I was watching television a few days ago, which is very unusual for me, and I was fortunate to see a short clip about Alfred Hitchcock. I started watching in the middle of the clip but he was explaining how mixing different shots produced different results.
The first clip (which I missed) showed Hitchcock staring into the camera with no expression. Then the shot changed to a young women sitting on the grass holding a baby. Once again the shot changed to Hitchcock who this time was smiling.
Hitchcock explained that we see the man smiling and think of him as a kind and gentle person.
Now the same clip of Hitchcock staring at the camera again. This time the next clip is of a young women in a bikini sitting on the same piece of grass. (Actually it could have been exactly the same women!). Now back to the clip of Hitchcock smiling.
This time we have different emotions. Instead of thinking of the man as kind and gentle we suddenly think of him as a pervert or some other negative emotions. The two clips of Hitchcock were supposedly the same (Staring and smiling) the only difference is the clip in the middle.
“What has this got to doing with gaming?” You ask. Well read on and I will explain.
It’s clear to me what the lesson is here: It’s not just the individual things that count but the combination of those things.
This could make an fascinating project for somebody very interested in game design. Here’s how it could work.
- Firstly find a large group of players of varying standards willing to help with the project. Shouldn’t be too hard people are always interested in playing maps etc.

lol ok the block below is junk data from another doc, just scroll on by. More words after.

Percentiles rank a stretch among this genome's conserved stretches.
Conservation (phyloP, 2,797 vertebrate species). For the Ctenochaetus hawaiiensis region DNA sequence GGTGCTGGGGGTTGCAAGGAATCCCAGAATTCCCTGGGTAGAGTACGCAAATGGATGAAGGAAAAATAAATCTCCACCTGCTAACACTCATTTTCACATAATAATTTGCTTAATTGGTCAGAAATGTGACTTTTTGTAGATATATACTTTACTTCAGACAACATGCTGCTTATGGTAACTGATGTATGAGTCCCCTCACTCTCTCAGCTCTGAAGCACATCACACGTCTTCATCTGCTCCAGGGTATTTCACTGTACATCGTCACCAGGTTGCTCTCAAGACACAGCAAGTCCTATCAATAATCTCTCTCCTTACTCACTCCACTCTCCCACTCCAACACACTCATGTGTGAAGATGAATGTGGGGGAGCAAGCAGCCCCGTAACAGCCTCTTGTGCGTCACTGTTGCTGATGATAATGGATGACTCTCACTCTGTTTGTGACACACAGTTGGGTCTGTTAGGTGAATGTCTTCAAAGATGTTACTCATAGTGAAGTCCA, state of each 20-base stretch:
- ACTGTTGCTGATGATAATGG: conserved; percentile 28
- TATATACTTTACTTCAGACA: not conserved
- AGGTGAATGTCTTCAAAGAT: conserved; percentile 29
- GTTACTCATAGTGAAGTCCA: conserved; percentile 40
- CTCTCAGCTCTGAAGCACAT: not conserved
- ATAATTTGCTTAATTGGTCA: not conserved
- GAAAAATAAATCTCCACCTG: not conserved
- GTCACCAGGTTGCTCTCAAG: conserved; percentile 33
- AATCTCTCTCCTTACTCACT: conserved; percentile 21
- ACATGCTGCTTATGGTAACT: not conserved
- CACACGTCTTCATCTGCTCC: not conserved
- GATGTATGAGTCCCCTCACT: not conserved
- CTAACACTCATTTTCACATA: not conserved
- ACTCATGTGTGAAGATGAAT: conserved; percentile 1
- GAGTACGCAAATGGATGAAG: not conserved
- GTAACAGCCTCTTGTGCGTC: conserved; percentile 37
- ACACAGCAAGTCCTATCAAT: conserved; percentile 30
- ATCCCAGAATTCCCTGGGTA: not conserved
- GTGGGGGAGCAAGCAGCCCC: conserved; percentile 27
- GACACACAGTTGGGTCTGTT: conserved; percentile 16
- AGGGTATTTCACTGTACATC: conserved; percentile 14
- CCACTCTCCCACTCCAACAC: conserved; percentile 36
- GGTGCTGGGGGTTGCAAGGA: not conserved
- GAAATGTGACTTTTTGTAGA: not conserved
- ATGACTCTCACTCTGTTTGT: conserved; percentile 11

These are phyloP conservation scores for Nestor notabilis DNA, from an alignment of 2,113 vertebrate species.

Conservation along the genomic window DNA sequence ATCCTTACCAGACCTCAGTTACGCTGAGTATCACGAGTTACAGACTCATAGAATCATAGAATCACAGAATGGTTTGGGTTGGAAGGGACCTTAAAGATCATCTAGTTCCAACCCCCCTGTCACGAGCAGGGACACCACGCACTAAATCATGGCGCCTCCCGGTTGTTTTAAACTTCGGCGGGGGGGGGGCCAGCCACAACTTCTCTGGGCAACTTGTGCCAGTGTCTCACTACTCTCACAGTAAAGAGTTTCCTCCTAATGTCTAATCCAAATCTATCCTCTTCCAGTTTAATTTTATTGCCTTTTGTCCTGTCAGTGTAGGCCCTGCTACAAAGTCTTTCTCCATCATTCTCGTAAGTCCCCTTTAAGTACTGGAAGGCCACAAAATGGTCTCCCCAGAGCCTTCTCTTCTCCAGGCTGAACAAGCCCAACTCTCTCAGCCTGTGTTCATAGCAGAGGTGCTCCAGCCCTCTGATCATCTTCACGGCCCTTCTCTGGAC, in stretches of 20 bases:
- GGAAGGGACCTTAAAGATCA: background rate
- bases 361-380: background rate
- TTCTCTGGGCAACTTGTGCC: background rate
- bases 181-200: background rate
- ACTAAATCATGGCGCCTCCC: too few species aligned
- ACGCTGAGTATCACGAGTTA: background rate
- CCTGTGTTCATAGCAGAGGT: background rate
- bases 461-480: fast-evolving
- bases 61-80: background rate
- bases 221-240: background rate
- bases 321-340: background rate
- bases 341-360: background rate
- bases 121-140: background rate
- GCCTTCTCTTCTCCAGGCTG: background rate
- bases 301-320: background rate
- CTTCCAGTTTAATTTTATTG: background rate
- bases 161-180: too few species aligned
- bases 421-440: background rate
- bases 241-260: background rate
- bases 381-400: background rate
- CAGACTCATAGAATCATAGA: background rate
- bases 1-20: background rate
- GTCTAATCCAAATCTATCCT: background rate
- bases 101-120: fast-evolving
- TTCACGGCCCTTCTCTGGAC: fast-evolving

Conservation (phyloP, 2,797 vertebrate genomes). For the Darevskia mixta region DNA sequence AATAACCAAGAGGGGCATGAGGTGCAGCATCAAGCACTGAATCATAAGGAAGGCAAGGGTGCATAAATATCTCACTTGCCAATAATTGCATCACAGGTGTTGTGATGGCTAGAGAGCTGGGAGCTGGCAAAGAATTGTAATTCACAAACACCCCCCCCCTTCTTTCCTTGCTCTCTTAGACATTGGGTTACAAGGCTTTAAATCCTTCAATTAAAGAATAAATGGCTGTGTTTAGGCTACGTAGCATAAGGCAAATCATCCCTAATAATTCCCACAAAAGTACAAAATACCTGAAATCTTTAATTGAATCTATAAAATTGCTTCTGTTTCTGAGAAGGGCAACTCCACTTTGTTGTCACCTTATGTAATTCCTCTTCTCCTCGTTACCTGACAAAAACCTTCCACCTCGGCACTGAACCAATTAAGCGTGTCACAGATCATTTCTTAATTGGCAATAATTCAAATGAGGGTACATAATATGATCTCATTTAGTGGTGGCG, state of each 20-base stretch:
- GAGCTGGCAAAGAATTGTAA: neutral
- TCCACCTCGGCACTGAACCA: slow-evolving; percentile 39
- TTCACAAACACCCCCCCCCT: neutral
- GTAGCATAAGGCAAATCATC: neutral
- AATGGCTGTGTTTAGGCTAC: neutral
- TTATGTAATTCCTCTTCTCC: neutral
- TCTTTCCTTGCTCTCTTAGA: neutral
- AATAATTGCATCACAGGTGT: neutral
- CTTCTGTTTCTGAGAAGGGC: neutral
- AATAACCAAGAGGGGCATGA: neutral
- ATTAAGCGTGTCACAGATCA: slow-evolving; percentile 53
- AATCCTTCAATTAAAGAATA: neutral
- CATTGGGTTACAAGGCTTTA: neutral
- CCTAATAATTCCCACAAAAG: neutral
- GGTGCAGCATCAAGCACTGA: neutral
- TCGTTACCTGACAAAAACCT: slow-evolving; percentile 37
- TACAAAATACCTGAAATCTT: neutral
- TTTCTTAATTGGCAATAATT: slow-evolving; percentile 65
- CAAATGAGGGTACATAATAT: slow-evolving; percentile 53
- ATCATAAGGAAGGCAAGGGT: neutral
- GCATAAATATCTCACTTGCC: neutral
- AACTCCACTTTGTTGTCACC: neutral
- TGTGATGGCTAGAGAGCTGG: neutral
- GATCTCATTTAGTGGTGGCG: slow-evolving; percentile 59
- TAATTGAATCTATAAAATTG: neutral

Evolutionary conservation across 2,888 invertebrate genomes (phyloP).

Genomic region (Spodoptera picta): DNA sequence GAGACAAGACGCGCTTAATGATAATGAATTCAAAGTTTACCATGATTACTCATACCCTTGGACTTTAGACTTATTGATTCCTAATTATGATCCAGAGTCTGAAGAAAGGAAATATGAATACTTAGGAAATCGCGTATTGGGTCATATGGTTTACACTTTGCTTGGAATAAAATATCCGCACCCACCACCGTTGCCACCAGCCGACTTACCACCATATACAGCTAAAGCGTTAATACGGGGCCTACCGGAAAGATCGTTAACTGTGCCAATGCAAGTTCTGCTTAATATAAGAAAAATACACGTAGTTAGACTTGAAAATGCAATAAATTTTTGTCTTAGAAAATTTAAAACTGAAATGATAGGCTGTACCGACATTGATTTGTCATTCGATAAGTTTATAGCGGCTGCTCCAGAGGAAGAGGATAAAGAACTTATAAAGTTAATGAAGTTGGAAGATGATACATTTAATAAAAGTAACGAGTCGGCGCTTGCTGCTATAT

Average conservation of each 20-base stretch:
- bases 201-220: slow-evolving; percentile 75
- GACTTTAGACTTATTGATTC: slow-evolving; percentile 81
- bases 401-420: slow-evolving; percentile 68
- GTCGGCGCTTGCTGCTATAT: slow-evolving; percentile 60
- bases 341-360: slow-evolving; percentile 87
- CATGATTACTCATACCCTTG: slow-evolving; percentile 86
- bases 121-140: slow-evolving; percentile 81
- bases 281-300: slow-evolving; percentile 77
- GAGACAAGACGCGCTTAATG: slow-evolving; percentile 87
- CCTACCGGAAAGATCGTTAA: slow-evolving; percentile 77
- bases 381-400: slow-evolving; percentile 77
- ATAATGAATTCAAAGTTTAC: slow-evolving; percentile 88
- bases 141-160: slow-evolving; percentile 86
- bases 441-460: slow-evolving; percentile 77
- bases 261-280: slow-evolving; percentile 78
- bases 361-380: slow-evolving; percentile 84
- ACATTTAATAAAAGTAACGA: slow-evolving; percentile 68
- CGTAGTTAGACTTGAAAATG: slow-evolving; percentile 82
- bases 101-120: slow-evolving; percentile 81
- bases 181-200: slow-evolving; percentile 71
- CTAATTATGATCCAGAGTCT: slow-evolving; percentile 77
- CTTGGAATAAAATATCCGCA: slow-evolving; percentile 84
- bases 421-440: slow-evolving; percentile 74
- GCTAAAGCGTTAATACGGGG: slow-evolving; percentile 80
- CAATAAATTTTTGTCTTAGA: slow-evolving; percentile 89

- Next collect varying maps from one SP game, preferably ones that have never been played by the general public before. These maps will need to be adapted slightly to have a uniform starting and finishing area. You’ll understand why a little later.
- Split the group of players into at least four smaller groups. These smaller groups should have a minimum of five players.
- Group One plays the maps individually with at least one day’s rest between each map.
- Group Two plays the maps in one sitting (Without stopping). The order of the maps is random and the same for each player.
- Group Three plays all the maps in one sitting but the order has been set by the mappers. The order is supposed to build up the tension and action until it reaches a climax at the last map.
- Group Four plays all the maps in one sitting and in the exact opposite order of Group Three.
- If you had a Group Five they would play the maps in random order and in one sitting.
After each map has been played the players complete a quick questionnaire regarding the levels. Question like “What was the tension level?” The answer would be quantitative i.e 1, 2, 3, 4 or 5. There would be a section for comments at the end. The questionnaire would take less than 5 minutes to complete.
The project would attempt to see how the previous level affects the player’s opinion of the next level.
Of course, to be accurate then you would probably have to have a very large group of people (Over a hundred) who play set sequences of maps.
I would love to see a group of designers with maybe 10 maps and get them to play them and them put them in order and see the differences. It would make an interesting discussion
I have a small project I am working that discusses this point from a different direction and hope to have it finished during the Christmas Break.
What do you think? How important is the order of maps? Besides the obvious concept of telling a story! I think this concept holds true for game even, don’t you?